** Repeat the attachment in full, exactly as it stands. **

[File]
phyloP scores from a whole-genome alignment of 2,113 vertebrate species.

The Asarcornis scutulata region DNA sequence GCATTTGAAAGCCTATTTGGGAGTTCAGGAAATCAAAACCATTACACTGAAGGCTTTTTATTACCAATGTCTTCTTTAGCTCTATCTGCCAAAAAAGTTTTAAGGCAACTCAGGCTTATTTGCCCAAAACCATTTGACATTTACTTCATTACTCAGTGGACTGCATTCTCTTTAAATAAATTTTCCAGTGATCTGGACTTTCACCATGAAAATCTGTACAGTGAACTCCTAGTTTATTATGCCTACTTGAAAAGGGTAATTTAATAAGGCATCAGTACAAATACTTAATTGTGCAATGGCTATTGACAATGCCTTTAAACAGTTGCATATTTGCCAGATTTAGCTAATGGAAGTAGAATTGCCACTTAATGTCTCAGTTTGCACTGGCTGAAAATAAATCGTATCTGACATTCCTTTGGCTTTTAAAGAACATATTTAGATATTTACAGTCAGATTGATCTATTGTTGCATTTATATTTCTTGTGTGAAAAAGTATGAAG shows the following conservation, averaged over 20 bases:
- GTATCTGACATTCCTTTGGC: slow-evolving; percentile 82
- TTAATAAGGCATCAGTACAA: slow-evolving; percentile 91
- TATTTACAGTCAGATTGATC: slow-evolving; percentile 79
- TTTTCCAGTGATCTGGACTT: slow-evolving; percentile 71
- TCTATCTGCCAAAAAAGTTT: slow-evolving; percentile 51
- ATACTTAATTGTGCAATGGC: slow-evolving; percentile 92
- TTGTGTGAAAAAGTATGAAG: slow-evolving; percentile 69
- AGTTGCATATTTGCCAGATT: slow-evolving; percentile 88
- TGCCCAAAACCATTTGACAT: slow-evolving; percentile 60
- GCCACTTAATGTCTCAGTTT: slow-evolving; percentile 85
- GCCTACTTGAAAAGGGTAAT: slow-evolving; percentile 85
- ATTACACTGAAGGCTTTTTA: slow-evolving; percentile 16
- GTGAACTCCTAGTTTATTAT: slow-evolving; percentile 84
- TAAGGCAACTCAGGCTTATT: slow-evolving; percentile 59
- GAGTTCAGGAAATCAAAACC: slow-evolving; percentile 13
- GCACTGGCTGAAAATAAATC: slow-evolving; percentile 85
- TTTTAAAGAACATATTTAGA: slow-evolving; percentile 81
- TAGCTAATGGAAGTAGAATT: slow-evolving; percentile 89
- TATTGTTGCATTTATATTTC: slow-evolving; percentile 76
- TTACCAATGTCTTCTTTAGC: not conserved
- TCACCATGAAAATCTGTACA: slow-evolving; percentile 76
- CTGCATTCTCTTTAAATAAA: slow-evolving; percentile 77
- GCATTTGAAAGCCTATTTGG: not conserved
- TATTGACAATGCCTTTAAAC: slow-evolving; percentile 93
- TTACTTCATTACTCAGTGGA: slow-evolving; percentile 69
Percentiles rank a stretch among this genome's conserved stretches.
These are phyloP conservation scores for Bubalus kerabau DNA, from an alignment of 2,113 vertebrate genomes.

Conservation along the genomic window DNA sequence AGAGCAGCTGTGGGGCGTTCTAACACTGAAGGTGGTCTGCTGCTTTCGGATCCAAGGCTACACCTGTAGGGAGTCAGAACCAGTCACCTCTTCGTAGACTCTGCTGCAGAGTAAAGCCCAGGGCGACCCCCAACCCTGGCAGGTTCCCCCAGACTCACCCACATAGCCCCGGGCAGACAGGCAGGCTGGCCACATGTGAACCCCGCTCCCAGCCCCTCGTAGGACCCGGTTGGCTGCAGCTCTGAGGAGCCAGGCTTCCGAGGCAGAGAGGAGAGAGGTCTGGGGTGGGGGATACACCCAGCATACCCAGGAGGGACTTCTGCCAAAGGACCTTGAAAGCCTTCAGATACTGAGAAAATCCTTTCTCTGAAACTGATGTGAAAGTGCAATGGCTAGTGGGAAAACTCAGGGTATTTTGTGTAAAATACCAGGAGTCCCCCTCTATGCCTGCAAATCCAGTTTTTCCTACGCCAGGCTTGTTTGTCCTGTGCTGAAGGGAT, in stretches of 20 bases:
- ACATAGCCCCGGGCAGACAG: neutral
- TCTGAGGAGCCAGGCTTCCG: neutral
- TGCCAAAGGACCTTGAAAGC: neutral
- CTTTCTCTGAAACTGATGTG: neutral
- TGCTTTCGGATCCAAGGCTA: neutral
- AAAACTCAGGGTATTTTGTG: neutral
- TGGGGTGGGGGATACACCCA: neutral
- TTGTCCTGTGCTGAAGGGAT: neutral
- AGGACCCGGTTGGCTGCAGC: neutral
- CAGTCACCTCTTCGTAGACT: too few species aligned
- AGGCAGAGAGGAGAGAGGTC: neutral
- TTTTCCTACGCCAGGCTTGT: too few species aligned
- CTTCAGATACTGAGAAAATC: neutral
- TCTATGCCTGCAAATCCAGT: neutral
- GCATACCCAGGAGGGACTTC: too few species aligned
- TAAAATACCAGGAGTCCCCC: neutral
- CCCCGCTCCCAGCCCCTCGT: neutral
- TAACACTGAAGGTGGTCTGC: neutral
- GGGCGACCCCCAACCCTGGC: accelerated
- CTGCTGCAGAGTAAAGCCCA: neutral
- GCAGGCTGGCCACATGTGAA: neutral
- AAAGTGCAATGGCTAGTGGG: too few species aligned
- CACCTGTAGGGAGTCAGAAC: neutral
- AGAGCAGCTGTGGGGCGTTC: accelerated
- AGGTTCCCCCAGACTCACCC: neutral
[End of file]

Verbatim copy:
phyloP scores from a whole-genome alignment of 2,113 vertebrate species.

The Asarcornis scutulata region DNA sequence GCATTTGAAAGCCTATTTGGGAGTTCAGGAAATCAAAACCATTACACTGAAGGCTTTTTATTACCAATGTCTTCTTTAGCTCTATCTGCCAAAAAAGTTTTAAGGCAACTCAGGCTTATTTGCCCAAAACCATTTGACATTTACTTCATTACTCAGTGGACTGCATTCTCTTTAAATAAATTTTCCAGTGATCTGGACTTTCACCATGAAAATCTGTACAGTGAACTCCTAGTTTATTATGCCTACTTGAAAAGGGTAATTTAATAAGGCATCAGTACAAATACTTAATTGTGCAATGGCTATTGACAATGCCTTTAAACAGTTGCATATTTGCCAGATTTAGCTAATGGAAGTAGAATTGCCACTTAATGTCTCAGTTTGCACTGGCTGAAAATAAATCGTATCTGACATTCCTTTGGCTTTTAAAGAACATATTTAGATATTTACAGTCAGATTGATCTATTGTTGCATTTATATTTCTTGTGTGAAAAAGTATGAAG shows the following conservation, averaged over 20 bases:
- GTATCTGACATTCCTTTGGC: slow-evolving; percentile 82
- TTAATAAGGCATCAGTACAA: slow-evolving; percentile 91
- TATTTACAGTCAGATTGATC: slow-evolving; percentile 79
- TTTTCCAGTGATCTGGACTT: slow-evolving; percentile 71
- TCTATCTGCCAAAAAAGTTT: slow-evolving; percentile 51
- ATACTTAATTGTGCAATGGC: slow-evolving; percentile 92
- TTGTGTGAAAAAGTATGAAG: slow-evolving; percentile 69
- AGTTGCATATTTGCCAGATT: slow-evolving; percentile 88
- TGCCCAAAACCATTTGACAT: slow-evolving; percentile 60
- GCCACTTAATGTCTCAGTTT: slow-evolving; percentile 85
- GCCTACTTGAAAAGGGTAAT: slow-evolving; percentile 85
- ATTACACTGAAGGCTTTTTA: slow-evolving; percentile 16
- GTGAACTCCTAGTTTATTAT: slow-evolving; percentile 84
- TAAGGCAACTCAGGCTTATT: slow-evolving; percentile 59
- GAGTTCAGGAAATCAAAACC: slow-evolving; percentile 13
- GCACTGGCTGAAAATAAATC: slow-evolving; percentile 85
- TTTTAAAGAACATATTTAGA: slow-evolving; percentile 81
- TAGCTAATGGAAGTAGAATT: slow-evolving; percentile 89
- TATTGTTGCATTTATATTTC: slow-evolving; percentile 76
- TTACCAATGTCTTCTTTAGC: not conserved
- TCACCATGAAAATCTGTACA: slow-evolving; percentile 76
- CTGCATTCTCTTTAAATAAA: slow-evolving; percentile 77
- GCATTTGAAAGCCTATTTGG: not conserved
- TATTGACAATGCCTTTAAAC: slow-evolving; percentile 93
- TTACTTCATTACTCAGTGGA: slow-evolving; percentile 69
Percentiles rank a stretch among this genome's conserved stretches.
These are phyloP conservation scores for Bubalus kerabau DNA, from an alignment of 2,113 vertebrate genomes.

Conservation along the genomic window DNA sequence AGAGCAGCTGTGGGGCGTTCTAACACTGAAGGTGGTCTGCTGCTTTCGGATCCAAGGCTACACCTGTAGGGAGTCAGAACCAGTCACCTCTTCGTAGACTCTGCTGCAGAGTAAAGCCCAGGGCGACCCCCAACCCTGGCAGGTTCCCCCAGACTCACCCACATAGCCCCGGGCAGACAGGCAGGCTGGCCACATGTGAACCCCGCTCCCAGCCCCTCGTAGGACCCGGTTGGCTGCAGCTCTGAGGAGCCAGGCTTCCGAGGCAGAGAGGAGAGAGGTCTGGGGTGGGGGATACACCCAGCATACCCAGGAGGGACTTCTGCCAAAGGACCTTGAAAGCCTTCAGATACTGAGAAAATCCTTTCTCTGAAACTGATGTGAAAGTGCAATGGCTAGTGGGAAAACTCAGGGTATTTTGTGTAAAATACCAGGAGTCCCCCTCTATGCCTGCAAATCCAGTTTTTCCTACGCCAGGCTTGTTTGTCCTGTGCTGAAGGGAT, in stretches of 20 bases:
- ACATAGCCCCGGGCAGACAG: neutral
- TCTGAGGAGCCAGGCTTCCG: neutral
- TGCCAAAGGACCTTGAAAGC: neutral
- CTTTCTCTGAAACTGATGTG: neutral
- TGCTTTCGGATCCAAGGCTA: neutral
- AAAACTCAGGGTATTTTGTG: neutral
- TGGGGTGGGGGATACACCCA: neutral
- TTGTCCTGTGCTGAAGGGAT: neutral
- AGGACCCGGTTGGCTGCAGC: neutral
- CAGTCACCTCTTCGTAGACT: too few species aligned
- AGGCAGAGAGGAGAGAGGTC: neutral
- TTTTCCTACGCCAGGCTTGT: too few species aligned
- CTTCAGATACTGAGAAAATC: neutral
- TCTATGCCTGCAAATCCAGT: neutral
- GCATACCCAGGAGGGACTTC: too few species aligned
- TAAAATACCAGGAGTCCCCC: neutral
- CCCCGCTCCCAGCCCCTCGT: neutral
- TAACACTGAAGGTGGTCTGC: neutral
- GGGCGACCCCCAACCCTGGC: accelerated
- CTGCTGCAGAGTAAAGCCCA: neutral
- GCAGGCTGGCCACATGTGAA: neutral
- AAAGTGCAATGGCTAGTGGG: too few species aligned
- CACCTGTAGGGAGTCAGAAC: neutral
- AGAGCAGCTGTGGGGCGTTC: accelerated
- AGGTTCCCCCAGACTCACCC: neutral